Monopathogenic vs multipathogenic explanations of pemphigus pathophysiology

A. Razzaque Ahmed, Marco Carrozzo, Frédéric Caux, Nicola Cirillo, Marian Dmochowski, Agustín España Alonso, Robert Gniadecki, Michael Hertl, Maria J. López-Zabalza, Roberta Lotti, Carlo Pincelli, Mark Pittelkow, Enno Schmidt, Animesh A. Sinha, Eli Sprecher, Sergei A. Grando*

*Corresponding author for this work
29 Citations (Scopus)


This viewpoint highlights major, partly controversial concepts about the pathogenesis of pemphigus. The monopathogenic theory explains intra-epidermal blistering through the “desmoglein (Dsg) compensation” hypothesis, according to which an antibody-dependent disabling of Dsg 1-and/ or Dsg 3-mediated cell-cell attachments of keratinocytes (KCs) is sufficient to disrupt epidermal integrity and cause blistering. The multipathogenic theory explains intra-epidermal blistering through the “multiple hit” hypothesis stating that a simultaneous and synchronized inactivation of the physiological mechanisms regulating and/or mediating intercellular adhesion of KCs is necessary to disrupt epidermal integrity. The major premise for a multipathogenic theory is that a single type of autoantibody induces only reversible changes, so that affected KCs can recover due to a self-repair. The damage, however, becomes irreversible when the salvage pathway and/or other cell functions are altered by a partnering autoantibody and/or other pathogenic factors. Future studies are needed to (i) corroborate these findings, (ii) characterize in detail patient populations with non-Dsgspecific autoantibodies, and (iii) determine the extent of the contribution of non-Dsg antibodies in disease pathophysiology.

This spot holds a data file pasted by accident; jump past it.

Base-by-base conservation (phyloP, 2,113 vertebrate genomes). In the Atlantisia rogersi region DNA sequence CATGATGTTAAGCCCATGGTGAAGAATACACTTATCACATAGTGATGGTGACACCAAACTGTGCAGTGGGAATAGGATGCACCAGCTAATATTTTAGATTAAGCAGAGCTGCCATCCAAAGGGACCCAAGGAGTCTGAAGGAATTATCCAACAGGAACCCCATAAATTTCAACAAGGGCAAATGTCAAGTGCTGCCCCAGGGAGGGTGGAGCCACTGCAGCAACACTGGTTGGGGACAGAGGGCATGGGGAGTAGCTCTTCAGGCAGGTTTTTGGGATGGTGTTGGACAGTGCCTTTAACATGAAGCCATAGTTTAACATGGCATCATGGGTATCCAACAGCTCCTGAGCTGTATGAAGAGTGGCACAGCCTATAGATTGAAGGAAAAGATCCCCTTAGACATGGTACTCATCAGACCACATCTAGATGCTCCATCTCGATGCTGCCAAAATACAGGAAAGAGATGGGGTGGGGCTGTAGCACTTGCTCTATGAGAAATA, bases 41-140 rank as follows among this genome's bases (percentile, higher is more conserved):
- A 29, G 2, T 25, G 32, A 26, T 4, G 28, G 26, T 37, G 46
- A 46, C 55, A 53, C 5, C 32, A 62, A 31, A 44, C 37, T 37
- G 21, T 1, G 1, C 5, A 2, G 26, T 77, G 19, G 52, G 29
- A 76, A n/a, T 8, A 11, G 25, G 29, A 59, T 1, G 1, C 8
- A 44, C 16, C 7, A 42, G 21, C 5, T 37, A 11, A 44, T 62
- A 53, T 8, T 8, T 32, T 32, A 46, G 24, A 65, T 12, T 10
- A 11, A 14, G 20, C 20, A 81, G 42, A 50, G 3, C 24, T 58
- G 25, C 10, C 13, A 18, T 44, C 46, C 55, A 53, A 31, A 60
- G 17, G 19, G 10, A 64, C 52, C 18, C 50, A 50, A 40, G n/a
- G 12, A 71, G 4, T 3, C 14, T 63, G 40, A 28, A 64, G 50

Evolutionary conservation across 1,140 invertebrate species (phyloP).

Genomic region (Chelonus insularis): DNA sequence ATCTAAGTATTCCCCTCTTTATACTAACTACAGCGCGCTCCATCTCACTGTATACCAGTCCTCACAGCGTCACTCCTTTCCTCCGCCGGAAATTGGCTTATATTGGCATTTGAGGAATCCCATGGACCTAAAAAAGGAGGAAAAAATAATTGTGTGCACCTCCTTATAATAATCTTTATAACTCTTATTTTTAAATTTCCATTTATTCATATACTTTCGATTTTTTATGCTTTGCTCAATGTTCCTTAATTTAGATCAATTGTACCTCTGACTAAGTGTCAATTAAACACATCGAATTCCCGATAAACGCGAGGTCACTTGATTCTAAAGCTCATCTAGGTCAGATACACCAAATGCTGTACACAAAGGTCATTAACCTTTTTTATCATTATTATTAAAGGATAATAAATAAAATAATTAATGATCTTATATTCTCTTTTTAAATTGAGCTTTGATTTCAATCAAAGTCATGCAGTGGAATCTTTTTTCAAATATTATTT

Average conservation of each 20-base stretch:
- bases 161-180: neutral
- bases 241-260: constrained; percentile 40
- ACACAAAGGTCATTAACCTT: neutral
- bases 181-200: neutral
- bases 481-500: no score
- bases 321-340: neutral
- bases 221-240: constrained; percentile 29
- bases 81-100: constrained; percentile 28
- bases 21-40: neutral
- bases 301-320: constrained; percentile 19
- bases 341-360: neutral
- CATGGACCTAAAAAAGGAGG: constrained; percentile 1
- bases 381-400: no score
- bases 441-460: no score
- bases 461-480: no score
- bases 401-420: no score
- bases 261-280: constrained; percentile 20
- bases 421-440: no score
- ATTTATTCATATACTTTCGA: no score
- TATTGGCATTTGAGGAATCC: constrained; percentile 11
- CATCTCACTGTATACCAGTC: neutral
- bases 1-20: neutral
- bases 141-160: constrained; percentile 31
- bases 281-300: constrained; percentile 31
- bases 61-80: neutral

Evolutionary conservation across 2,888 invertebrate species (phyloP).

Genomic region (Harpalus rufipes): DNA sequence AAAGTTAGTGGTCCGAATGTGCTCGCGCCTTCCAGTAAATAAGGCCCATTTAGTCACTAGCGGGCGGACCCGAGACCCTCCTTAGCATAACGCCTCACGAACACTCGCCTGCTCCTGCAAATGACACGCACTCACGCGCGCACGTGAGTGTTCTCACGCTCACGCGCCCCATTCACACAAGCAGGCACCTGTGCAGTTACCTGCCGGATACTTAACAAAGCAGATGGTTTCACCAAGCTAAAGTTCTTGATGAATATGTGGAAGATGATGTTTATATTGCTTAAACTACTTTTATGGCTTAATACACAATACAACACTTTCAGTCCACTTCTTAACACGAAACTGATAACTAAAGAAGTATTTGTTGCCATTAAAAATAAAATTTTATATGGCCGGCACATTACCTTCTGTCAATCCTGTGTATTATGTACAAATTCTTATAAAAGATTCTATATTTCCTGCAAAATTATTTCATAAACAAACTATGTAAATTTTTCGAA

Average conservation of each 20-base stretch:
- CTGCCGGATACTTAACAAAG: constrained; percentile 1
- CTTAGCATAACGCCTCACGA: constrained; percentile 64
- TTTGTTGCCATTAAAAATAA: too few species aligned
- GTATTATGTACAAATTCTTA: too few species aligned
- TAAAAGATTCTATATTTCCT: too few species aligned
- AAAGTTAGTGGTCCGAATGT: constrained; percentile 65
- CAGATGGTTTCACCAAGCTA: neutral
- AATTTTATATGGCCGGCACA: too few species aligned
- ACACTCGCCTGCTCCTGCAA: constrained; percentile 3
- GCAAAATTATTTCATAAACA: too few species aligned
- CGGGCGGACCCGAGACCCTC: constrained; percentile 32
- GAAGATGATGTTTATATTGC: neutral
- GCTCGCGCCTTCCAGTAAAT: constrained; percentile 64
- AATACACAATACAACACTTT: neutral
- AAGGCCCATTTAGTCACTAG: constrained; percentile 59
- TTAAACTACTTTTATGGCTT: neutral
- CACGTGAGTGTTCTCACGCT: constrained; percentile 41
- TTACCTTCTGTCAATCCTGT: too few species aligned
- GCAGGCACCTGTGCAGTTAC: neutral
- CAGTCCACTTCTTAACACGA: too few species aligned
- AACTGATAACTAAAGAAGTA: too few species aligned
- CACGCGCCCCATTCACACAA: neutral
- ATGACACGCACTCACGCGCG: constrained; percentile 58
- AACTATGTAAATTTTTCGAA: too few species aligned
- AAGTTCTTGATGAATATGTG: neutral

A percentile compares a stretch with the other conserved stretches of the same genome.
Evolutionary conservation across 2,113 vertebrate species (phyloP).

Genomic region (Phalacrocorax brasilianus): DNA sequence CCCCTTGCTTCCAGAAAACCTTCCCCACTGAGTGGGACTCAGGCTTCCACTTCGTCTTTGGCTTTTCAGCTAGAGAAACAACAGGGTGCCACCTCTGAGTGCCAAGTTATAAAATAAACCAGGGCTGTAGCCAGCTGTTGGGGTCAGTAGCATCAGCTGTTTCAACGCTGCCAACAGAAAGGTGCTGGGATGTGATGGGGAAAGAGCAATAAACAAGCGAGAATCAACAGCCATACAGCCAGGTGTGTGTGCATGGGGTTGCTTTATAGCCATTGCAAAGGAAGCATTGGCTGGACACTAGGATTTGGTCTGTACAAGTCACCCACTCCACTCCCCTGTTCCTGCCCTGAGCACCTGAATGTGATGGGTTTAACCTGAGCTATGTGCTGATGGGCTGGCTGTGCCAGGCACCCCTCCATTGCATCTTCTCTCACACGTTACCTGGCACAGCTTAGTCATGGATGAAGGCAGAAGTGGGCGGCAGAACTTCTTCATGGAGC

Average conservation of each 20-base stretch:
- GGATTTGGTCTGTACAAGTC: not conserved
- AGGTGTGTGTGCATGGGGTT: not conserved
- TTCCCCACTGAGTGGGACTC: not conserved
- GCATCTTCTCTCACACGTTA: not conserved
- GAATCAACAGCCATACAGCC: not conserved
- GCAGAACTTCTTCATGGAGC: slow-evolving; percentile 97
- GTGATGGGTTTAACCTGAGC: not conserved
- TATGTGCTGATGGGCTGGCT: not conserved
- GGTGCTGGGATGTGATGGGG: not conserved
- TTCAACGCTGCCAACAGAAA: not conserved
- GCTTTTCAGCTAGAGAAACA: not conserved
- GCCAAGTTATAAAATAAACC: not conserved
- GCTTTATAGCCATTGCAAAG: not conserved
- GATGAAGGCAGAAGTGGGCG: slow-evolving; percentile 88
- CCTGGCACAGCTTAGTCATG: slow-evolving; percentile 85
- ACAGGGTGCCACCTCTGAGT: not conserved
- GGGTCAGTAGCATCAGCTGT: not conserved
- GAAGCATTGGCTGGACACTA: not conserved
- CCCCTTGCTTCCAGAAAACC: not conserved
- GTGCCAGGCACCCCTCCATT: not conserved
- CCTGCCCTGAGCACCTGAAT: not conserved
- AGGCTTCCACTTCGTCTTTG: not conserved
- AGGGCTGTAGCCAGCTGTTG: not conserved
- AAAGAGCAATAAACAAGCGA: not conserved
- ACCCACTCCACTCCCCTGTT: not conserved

Original languageEnglish
JournalExperimental Dermatology
Issue number11
Pages (from-to)839-846
Number of pages8
Publication statusPublished - 01.11.2016


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